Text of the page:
What a thoughtful gift! Kazakhstan decided to let us in visa-free!
Thanks for the invitation, Kazakhstan! You’re terribly cold right now, so we won’t appreciate your hospitality to the fullest, we won’t hike your mountains, nor will we trek your scenic Charyn canyon, we will, however, spend three lovely frosty days in your capital of culture, art and finances: Almaty.
And in Almaty – Europe far from Europe. It’s here that we may find the most fascinating museums of Central Asia, listen to the street musicians for the first time since very long, watch the local artists trying to sell their pictures in the pedestrian quarter. We’ll stroll the manicured parks, smile at an elderly lady feeding the squirrels and pigeons, have lunch at Pommodoro or Del papa and then coffee at Dolce Gusto. We’ll pass elegant ladies in fur in the entrance to the fashionable new mall who will have just finished shopping at Gucci’s and Maxmara. Add apperitivo and several handsome Italians and you’ve got yourself a Milano Russo – a soviet version of Milan.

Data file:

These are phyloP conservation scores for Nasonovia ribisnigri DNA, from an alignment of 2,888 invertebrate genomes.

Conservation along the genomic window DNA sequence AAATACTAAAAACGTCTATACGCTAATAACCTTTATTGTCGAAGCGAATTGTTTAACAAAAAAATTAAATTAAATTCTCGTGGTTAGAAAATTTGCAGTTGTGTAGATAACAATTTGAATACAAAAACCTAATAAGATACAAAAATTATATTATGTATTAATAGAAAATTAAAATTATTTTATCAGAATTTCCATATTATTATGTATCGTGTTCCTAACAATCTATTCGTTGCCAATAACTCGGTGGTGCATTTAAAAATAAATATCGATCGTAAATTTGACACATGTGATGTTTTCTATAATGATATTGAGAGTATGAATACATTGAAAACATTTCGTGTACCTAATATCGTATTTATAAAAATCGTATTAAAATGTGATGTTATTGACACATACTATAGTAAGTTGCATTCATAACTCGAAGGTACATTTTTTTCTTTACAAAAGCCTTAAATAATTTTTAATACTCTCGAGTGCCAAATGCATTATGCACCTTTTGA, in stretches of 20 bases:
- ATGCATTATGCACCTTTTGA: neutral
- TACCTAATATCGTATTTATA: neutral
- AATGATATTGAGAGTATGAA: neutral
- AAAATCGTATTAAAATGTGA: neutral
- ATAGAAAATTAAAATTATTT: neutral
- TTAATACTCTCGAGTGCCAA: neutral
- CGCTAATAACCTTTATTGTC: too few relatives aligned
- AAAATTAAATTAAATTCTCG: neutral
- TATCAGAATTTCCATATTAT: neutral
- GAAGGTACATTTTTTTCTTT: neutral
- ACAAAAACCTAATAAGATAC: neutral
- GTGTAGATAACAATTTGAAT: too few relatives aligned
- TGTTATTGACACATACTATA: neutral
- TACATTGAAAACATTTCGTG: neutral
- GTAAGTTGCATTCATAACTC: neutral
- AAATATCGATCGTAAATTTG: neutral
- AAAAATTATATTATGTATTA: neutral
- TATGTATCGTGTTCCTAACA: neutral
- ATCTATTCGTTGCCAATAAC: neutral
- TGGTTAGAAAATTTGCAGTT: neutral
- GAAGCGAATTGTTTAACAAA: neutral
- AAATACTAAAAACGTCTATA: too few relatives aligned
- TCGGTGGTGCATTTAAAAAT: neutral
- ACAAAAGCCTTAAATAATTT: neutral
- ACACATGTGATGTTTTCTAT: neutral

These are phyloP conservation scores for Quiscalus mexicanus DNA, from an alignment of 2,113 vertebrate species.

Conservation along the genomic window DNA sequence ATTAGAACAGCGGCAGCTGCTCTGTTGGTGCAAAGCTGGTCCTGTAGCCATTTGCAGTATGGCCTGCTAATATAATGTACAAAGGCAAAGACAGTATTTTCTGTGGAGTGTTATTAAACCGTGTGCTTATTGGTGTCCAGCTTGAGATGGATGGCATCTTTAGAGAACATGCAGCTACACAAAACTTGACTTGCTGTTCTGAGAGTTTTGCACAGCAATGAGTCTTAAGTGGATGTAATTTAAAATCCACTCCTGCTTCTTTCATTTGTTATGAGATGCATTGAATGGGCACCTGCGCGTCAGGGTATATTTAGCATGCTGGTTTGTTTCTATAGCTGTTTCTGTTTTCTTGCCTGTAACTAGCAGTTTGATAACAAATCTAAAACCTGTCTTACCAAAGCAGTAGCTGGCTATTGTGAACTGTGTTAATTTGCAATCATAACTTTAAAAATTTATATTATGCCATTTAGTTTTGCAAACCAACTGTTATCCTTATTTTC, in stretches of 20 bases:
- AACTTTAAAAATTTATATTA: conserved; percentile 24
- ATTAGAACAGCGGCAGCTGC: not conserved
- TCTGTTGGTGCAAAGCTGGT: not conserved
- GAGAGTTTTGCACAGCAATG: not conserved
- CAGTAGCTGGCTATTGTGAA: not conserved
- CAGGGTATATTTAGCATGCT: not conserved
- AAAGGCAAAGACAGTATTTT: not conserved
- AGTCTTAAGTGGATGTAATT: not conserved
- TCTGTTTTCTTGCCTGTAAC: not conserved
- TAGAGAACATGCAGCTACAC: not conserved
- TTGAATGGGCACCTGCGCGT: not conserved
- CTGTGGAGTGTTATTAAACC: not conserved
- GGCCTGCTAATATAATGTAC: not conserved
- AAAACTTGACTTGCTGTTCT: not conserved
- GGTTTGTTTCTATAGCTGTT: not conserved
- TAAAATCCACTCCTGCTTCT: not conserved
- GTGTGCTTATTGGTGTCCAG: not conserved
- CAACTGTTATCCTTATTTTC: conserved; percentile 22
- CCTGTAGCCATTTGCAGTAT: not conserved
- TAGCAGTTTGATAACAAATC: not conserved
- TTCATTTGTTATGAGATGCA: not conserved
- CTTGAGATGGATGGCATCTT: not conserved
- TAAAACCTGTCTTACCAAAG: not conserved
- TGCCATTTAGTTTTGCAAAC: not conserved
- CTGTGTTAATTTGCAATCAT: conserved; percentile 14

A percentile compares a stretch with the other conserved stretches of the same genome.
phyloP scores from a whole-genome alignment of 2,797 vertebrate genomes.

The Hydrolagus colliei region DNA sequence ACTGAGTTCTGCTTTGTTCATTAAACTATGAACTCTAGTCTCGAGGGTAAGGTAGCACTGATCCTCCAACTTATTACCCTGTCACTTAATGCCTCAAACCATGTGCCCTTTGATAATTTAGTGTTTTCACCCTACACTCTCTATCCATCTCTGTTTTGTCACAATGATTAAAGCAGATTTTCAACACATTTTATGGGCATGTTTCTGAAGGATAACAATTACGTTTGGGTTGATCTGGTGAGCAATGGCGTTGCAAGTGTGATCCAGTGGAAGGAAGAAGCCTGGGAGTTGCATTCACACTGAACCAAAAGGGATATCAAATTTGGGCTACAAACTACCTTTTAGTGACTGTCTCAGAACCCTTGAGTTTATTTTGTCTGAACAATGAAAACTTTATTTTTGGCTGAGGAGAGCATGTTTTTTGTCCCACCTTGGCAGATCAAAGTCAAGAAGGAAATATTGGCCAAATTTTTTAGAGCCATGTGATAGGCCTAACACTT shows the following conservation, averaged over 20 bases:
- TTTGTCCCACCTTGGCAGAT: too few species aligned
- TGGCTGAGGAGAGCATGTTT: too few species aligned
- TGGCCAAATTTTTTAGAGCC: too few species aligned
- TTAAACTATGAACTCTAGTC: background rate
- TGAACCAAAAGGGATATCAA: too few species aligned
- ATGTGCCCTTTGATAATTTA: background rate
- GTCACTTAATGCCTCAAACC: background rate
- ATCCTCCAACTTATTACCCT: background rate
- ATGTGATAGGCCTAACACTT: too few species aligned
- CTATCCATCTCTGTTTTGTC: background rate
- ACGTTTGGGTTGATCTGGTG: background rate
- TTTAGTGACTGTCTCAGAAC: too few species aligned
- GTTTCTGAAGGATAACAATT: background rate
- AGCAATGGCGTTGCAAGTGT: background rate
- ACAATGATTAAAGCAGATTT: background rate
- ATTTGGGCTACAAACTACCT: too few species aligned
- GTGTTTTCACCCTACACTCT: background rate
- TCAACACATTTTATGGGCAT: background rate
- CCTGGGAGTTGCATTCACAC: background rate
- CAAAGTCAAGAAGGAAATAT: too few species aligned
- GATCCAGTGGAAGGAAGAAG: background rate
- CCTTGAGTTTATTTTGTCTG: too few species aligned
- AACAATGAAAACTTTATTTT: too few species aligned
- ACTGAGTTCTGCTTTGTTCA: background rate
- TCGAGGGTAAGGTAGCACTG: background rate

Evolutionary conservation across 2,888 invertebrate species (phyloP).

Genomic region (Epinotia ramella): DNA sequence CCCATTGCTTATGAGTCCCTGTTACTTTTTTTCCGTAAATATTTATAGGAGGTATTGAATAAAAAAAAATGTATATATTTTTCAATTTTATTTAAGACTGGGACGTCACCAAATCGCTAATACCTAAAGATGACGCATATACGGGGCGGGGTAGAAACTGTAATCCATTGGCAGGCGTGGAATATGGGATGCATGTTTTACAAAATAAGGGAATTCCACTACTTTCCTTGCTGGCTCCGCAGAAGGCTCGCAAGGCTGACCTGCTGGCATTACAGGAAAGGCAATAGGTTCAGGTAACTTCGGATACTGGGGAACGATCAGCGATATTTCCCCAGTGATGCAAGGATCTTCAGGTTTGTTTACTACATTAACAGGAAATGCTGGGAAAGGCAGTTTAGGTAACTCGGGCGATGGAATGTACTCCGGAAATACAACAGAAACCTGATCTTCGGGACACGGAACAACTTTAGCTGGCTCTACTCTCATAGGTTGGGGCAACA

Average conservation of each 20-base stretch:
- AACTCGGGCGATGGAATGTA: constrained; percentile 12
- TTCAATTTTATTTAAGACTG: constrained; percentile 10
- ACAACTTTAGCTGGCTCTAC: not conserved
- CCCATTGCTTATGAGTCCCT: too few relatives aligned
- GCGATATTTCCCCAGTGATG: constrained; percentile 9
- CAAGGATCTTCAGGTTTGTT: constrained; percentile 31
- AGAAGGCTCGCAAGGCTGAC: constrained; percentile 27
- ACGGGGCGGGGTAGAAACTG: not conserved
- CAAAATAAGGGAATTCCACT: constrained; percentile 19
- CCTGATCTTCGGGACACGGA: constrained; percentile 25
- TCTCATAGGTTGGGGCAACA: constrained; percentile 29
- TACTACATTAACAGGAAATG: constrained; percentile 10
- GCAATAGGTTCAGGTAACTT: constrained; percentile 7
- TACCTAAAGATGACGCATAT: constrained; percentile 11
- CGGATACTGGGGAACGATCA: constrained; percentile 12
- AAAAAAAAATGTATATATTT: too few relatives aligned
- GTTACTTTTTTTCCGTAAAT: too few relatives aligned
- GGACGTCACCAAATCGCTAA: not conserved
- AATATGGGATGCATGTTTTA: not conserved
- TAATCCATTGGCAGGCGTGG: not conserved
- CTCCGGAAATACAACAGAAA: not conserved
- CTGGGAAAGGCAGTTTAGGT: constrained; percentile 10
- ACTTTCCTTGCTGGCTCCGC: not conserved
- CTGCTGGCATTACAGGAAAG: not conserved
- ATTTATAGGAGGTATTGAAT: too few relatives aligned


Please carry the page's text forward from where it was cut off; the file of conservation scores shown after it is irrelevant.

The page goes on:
Not once will we hear the question where are you from, because here everyone can be local. Or no one. In the former exile city, there are the grandkids of Ukrainian and Polish war prisoners, Germans and Koreans, descendants of every corner of the former Soviet Union. After the break of USSR, citizenships were granted rather spontaneously: where one lived in ’91, such a passport they received. You can also easily spot some original Kazakh people. As a result, Almaty is a melting pot just like the Big Apple and even has an apple nickname itself!
We’ll board a sleeper bus with beds that can fit people up to 1,5m and take the road to China. The Kazakh customs officer will smile at us, chant a song from Four tank-men and a dog, having looked into our passports. “Watch out for yourselves, Palyaki!” – he’ll wave us goodbye.
Thanks for letting us feel at home, Kazakhstan.
 A popular Polish series from the 60s about the adventures of a tank crew during World War II.